Well it shouldn’t matter much if I used thrust::sort, CUDPP V1.1 sort or the radix sort from SmokeParticles. They’re all good radix sort implementations I believe. Effectively I am sorting a list of unsigned 32 bit integers. I squeezed my bin number / color entries into single 32 bit integers to save bandwidth. The bandwidth is the limiting factor in sorting performance and can’t be increased other than by upgrading to a faster CUDA device.

I have added some strategic cudaThreadSynchronize() calls to my timing. Before that I was judging performance solely by relying on fprintf(stderr, “…”) output, which was misleading.

On my nVidia GT 220 card

Phase 1 typically takes 70-100 ms

Phase 2 typically takes 350 ms (sorting about 44 million elements per second)

Phase 3 typically takes 75-200 ms, depending on the “local concentration” of the fractal shape.

So it is not as bad as I originally made it sound. Sorting accounts for maybe one half to two thirds of the entire algorithm run time.

The whole thing is repeated a couple of times before the fractal achieves good enough quality (i.e. low noise) to be finally rendered to screen. The whole fractal takes about 5 seconds to render completely at a 1280x800 screen resolution (2x spatial oversampling applied on each axis). I was hoping for a little more speed.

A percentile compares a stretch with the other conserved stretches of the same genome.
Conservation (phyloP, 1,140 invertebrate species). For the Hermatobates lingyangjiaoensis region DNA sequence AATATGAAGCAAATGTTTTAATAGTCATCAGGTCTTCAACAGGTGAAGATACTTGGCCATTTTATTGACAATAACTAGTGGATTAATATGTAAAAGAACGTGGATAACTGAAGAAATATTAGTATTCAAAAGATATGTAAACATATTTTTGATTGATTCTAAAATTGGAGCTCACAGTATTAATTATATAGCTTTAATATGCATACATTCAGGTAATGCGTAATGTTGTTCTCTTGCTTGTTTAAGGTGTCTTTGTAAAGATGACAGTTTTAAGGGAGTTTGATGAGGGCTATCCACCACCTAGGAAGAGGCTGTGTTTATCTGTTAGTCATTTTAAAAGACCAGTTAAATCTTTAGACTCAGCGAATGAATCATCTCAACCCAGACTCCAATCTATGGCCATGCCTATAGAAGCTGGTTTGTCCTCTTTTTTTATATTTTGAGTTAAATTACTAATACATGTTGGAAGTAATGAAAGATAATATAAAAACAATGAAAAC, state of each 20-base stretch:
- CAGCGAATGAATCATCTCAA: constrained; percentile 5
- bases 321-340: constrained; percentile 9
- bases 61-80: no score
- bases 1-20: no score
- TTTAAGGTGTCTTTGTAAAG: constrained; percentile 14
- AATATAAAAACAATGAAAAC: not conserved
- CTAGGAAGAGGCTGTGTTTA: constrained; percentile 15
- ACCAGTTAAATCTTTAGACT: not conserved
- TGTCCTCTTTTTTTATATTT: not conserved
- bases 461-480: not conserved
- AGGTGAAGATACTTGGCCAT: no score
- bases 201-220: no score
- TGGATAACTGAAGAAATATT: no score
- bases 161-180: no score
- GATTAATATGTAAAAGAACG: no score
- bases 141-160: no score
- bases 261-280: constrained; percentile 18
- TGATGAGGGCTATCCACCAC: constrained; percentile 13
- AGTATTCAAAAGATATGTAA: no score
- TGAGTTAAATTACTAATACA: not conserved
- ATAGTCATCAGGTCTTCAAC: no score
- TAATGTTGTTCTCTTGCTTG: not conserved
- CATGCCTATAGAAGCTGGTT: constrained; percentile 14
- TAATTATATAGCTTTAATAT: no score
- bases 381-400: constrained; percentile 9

you guys seen fractron 9000?

Yes. Seen it. Excellent. Want to program my own stuff though. I am a programmer, not a user. (why does that remind me of the Tron movie?)

Also this tool is wasting time by updating the screen while rendering - and it also takes a decent amount of time to render a noise-less fractal at high resolution.

The editing features are top notch though.

Why wouldn’t you use the graphics API for rendering the points? It’s hard to beat the hardware rasterizer for scattering into a 2D buffer!

Umm until now I thought the rasterizer is only good at gather operations (texture reads, dependent texture reads, etc…), but it always has to write to the output pixel given by the rasterizer (admittedly my knowledge stops at the DirectX9 level). I thought CUDA intruduced the brave new world of scatter.